This is the beginning of a short series on the theme ‘Battle of the Gods.’ The Torah (Ex.12:12/Numbers 33:4) states that the plagues are selected explicitly to defeat and humiliate the gods and symbols of Pharaonic Egypt. It’s not kidding! When you go more deeply into this and, especially, follow the Jewish commentators and Midrash, you realise how incredibly well designed the Israelite religion was. Israel’s existence would become a direct challenge the multiple religions of the Mediterranean basin. the plagues are just the opening salvo!
Moses opens with the ‘Battle of the Rods’ – the miraculous shepherd’s crook from Sinai challenges the shepherd’s crook held by pharaoh in his formal statues. The serpent theme from Genesis to the Cross is explored. the apocalyptic weather conditions prefigure the rain of hail and fire in St. John’s Apocalypse. The devastation of crops happens at the time of the great festival of the rebirth of Osiris. the redemption versus the death of the firstborn leads from Egypt to Jesus the firstborn Son, and the theme of lamb sacrifice in the Liturgies of the Church is introduced.
This is a section rich in iconography, completed by the star vision of Abraham, on which the pagan prophet Balaam builds, in his famous prophecy of Christmas – ‘a star shall arise out of Jacob.’ In this lecture we are starting to explore how the events of the Old Testament lay the basis for New Testament iconography. A whole new understanding, of the Bible and Christian iconography, opens up when one approaches Bible study from a visual point of view.
I nearly called this ‘In and Out’! The leader who gets Israel into Egypt is separated, by nearly four hundred years, from the leader who gets Egypt out of Egypt! Joseph is a seer in the same mould as Daniel. Like Daniel in Babylon, his career is kick started by interpreting a seemingly incomprehensible dream for the reigning king! The dream about cows is not just agricultural – it is a national prophecy which asserts the primacy of the One God over the national gods. It opens the way for the Hebrews to settle in the fertile delta lands where – instead of being wiped out in Semitic infighting in Canaan – they were able to ‘prosper and multiply’.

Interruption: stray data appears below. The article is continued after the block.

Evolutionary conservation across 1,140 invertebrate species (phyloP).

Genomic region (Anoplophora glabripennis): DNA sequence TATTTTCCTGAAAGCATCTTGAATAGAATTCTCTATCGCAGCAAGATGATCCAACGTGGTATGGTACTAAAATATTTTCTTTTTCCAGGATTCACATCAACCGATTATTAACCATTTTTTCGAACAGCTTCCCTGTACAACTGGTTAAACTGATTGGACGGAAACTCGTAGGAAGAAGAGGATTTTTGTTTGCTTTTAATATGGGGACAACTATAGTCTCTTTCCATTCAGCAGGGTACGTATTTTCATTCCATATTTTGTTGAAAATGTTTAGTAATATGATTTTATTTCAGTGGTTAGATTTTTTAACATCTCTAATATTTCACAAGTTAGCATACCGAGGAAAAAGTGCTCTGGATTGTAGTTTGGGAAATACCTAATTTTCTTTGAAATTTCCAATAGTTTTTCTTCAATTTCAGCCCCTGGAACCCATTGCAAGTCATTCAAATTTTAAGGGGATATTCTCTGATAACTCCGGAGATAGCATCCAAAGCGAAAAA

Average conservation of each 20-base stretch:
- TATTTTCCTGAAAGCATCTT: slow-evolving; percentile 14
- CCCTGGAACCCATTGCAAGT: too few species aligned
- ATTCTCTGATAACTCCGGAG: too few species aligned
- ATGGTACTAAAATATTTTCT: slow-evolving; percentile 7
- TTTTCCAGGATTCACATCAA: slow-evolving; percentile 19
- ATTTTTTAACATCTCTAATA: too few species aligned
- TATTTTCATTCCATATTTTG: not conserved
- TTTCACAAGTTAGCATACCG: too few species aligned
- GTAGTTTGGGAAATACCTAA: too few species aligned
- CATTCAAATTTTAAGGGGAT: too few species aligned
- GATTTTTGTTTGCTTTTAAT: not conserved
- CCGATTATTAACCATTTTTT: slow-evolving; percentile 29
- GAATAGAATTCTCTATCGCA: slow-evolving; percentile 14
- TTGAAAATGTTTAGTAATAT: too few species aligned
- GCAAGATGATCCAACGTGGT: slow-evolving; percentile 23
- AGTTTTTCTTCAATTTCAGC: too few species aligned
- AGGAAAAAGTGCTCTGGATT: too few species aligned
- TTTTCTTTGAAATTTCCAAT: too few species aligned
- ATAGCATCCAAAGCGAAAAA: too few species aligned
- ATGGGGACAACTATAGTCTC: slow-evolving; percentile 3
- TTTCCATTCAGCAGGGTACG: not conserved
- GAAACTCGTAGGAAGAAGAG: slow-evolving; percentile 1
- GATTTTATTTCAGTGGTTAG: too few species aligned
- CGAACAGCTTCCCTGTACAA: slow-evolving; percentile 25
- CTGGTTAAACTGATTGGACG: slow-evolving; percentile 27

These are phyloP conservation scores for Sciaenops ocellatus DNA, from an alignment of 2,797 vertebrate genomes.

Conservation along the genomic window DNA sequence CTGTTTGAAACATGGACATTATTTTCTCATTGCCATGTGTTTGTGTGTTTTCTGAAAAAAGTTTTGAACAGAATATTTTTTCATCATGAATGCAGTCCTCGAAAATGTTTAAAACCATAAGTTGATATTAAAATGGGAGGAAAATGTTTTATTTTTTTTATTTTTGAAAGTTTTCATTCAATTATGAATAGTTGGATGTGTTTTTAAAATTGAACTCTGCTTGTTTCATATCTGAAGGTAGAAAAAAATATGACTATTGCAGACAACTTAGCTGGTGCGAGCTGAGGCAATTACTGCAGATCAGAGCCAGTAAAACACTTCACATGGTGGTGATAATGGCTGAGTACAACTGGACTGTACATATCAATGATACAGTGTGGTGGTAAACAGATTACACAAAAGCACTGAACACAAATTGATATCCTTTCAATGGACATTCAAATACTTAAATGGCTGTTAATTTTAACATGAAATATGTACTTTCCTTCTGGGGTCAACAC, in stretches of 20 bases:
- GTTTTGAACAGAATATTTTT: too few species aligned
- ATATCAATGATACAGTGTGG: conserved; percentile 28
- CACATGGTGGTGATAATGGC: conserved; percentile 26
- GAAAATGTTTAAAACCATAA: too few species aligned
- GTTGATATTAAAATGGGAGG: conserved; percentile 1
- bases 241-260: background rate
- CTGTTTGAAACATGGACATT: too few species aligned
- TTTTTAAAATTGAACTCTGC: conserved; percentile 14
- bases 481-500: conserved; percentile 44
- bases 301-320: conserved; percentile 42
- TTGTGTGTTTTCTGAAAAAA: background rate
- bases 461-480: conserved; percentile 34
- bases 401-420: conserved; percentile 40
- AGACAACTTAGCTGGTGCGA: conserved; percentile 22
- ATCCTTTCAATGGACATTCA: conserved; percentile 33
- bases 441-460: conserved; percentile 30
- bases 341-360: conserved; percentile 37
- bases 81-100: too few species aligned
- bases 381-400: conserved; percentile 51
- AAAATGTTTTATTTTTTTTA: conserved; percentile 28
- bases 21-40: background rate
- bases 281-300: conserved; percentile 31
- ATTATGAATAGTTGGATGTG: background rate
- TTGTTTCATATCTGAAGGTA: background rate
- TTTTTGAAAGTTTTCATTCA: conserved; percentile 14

The second half deals with the effect of ‘prospering and multiplying.’ the Hebrews had now become a national threat and another type of leadership was necessary. Moses, like Joseph, is a seer, but with a very different brief. Throughout the podcast, the slides put the two lives into context of the Egypt of their day, and introduce the sites and icons of the Sinai revelation. We study the important theophany – the revelation of the Name of God, and show how the Name of God is written in the early Septuagint manuscripts and in the icon, touching on the general contractions of Holy names in icons.
One of the most interesting things about preparing this podcast has been realising how closely the development of symbols is linked to prophecy. The visual symbol follows the prophecy! In the case of the symbols and flags of the twelve tribes of Israel, we have two prophecies – the one by Jacob on his deathbed, and the one by Moses before the tribes enter the promised land. This study is rather a ‘fun study’ – an aide memoire, exploring how the prophecies played out, in the historical characteristics of each tribe.
These symbols are used in many decorative designs by Israelis today – proving that, although Jews do not draw pictures of God, there are plenty of other things they draw!In our study of the icon, the beginnings of the language of revelation are very important. Two very important icon themes unexpectedly emerged – the Good Shepherd and the Guardian Angel. Without doing this visual Bible study, I would not have realised how deep the roots of these images are. It has made me realise that I need to pay much more attention to the visual character of the Old Testament prophecies in the roots of iconography.
* At the time of writing there is a slow load issue connected with some of these podcasts, which we are working on – meanwhile, just open the lecture and leave it ‘playing’ till the sound loads!
This is the first new unit I have managed to put up for sometime, owing to changed circumstances. I am now at an Orthodox monastery in Greece. The content of the new lectures on Judaism is very exciting – I am learning more and more myself about the relationship between Old and New Testament as I do it, and about the process of vision. I did not realise before how deeply visual images are aligned to prophecy – something which will come out in the subsequent lectures.
Although the unit is headed ‘Hellenic Judaism’ I found I had to go much further back, and ask the question: ‘Who are the Jews?”, uncovering a lot of source texts on the formation of the Middle Eastern nations in doing so. Although units follow an overall historical timeline, they explore various themes along the way in depth, linking the Old Testament event to the New Testament, and to it’s icon, where applicable.
The Apostles and Fathers of the post Apostolic Age were at the intersection of the Old Testament and the New Testament when they are excited about the ‘fulfilment of the law’ in Jesus: ‘Not one jot or tittle shall pass from the law till all is fulfilled’ (Matthew 5:18). This revelation is carried through in the sacraments and icons, and we shall explore this more deeply as we move through this section.